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VW MKIII-A3/B4 TDIs This is a discussion about MKIII-A3/MkIII Jetta/Golf (<99.5) and B4 Passats (96,97) TDI's. Non TDI related postings will be moved or removed.

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Old April 2nd, 2012, 10:40   #1
worm12ga
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Default Can't remove water pump pulley- AHU Mk2 swap

I'm hoping for some old mechanics tips or something here.

As background, I'm running an AHU from a 98 Jetta currently installed in a 91 Jetta. As part of making everything fit, I did an AC delete, and am using a pulley to run the water pump off the serpentine belt, instead of the v-belt.

I'm trying to remove the water pump pulley so I can remove the lower timing belt cover, since the cover does not clear this recessed pulley the way it would clear the original pulley, due to the different offset. I need to get the cover off to check on the crank sprocket, as I suspect it has begun to slip.

I saw in some of the writeups that you can counterhold the pulley with a wrench behind it...but that is the stock pulley. The offset on this pulley does not allow a wrench to fit behind it.

I've tried vice grips, an impact driver, penetrating oils, various combinations of wrenches, but whatever I do the pulley just wants to turn, and I can't get any leverage against the bolts. I've tried with both the belt off and the belt on, but even with the belt on it just slides on the belt. I'm getting close to wrapping a chain wrench around the pulley, but I know this will really scrape up the surface.

If anyone has been in a similar situation, PLEASE let me know how you overcame this problem. I'm afraid to drive the car until I diagnose the crankshaft problem, so I'm stuck driving a beater pickup in the meantime (crappy MPGs)
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Old April 2nd, 2012, 14:22   #2
Baron VonZeppelin
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If you still have the allen head bolts in use -
get 2 allen wrenches/bits the correct size -
use 1 to hold for leverage on 1 bolt -
then use the other to break a bolt loose -
then do another bolt -
keep going until all 3 have had the intial torque broken loose.

Then you should be able to get the last 1 loose again (that retightened as it was used for leverage) without much problem.

If ALL else fails - drain coolant and remove entire water pump housing assy from the engine.
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Old April 5th, 2012, 18:30   #3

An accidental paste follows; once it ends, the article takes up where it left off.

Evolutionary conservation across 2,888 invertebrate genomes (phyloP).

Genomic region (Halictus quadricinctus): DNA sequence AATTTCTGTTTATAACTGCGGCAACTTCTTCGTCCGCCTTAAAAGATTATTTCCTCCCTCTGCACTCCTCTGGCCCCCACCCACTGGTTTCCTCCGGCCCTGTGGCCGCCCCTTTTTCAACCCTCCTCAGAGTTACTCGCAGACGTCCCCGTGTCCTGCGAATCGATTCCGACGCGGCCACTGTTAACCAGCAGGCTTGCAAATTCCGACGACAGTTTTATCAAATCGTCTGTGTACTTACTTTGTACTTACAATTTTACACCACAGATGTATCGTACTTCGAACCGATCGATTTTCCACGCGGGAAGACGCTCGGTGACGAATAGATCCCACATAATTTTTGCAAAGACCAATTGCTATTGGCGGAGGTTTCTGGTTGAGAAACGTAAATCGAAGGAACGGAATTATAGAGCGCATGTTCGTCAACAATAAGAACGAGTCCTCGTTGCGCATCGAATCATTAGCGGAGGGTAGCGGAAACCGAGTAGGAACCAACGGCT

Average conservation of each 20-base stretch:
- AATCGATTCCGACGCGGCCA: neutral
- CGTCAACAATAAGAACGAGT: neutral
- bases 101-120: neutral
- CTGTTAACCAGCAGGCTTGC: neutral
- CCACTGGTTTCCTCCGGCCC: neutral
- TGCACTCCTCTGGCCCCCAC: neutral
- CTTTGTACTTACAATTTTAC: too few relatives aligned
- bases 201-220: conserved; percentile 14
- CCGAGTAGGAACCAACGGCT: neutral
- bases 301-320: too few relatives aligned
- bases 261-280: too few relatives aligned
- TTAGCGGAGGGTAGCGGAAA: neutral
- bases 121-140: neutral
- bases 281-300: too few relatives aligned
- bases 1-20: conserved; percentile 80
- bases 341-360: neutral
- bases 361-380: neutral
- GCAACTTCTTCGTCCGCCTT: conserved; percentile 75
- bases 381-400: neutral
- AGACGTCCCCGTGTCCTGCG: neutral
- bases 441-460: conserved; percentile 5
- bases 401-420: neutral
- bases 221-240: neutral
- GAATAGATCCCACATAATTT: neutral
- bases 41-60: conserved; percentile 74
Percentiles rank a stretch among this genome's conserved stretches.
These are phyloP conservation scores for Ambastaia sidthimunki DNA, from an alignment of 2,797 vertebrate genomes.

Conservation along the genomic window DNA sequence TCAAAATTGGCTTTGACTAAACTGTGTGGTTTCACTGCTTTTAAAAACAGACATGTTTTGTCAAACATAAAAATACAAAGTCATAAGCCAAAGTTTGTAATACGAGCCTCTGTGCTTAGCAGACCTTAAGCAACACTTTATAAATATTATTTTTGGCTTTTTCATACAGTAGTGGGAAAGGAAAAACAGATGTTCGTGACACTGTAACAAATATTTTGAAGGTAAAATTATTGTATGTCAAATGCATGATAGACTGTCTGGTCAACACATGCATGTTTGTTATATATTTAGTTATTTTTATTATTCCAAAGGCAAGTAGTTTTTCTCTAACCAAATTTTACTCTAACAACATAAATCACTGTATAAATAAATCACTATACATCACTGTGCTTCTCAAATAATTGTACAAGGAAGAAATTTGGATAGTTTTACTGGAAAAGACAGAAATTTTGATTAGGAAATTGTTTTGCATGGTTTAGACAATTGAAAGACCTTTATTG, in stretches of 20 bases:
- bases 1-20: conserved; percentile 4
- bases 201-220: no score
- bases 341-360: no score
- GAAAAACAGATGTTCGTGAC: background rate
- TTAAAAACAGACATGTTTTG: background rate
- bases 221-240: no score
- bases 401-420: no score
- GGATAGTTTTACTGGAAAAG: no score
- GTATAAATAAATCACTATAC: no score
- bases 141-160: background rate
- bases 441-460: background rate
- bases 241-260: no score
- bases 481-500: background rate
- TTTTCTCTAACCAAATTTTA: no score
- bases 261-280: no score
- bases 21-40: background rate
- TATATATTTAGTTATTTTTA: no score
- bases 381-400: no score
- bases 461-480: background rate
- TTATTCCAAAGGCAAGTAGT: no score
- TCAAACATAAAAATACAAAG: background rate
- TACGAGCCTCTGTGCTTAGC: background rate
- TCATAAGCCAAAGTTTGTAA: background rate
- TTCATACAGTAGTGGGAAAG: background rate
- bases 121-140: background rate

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I just had this problem today. using one allen key to counter hold while loosening the second will not work. What I did is used a pipe wrench from behind. My pump was unbolted (loose) so I could wiggle it around. It sucked. I just wanted to kill myself. Good Luck!
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Old April 5th, 2012, 19:26   #4
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How about a slightly-too-large hex? Tap a tad, 3/8 socket. Could be cheap enough for a 1-time use. It should work.
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Old April 5th, 2012, 20:22   #5
Baron VonZeppelin
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Quote:
Originally Posted by scottp View Post
I just had this problem today. using one allen key to counter hold while loosening the second will not work.
Has worked for me many many times (everytime) on water pump pullies.
Individual methods and situations could alter others results.
Glad yours came off eventually.
Hope worm12ga got his off too.
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Old April 6th, 2012, 00:57   #6
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Haven't had time to work on it. I need to cut down one of my long hex sockets so I can try Baron's suggestion, as I have only one set of short metric bits, and the long bits don't allow a good angle/access. It's been a long time since I was under a mk3 hood, but I'm guessing there is a little bit more room to get at the pulley than a mk2.

ScottP- I would love to get a pipe wrench in there, but with this recessed pulley there is even less room behind the pulley than on the stock setup.

rdkern- I don't think you understand my problem. A different size hex bit would be just as bad if not worse. My problem is lacking a way to hold the pulley still so it doesn't turn while I break the bolts loose.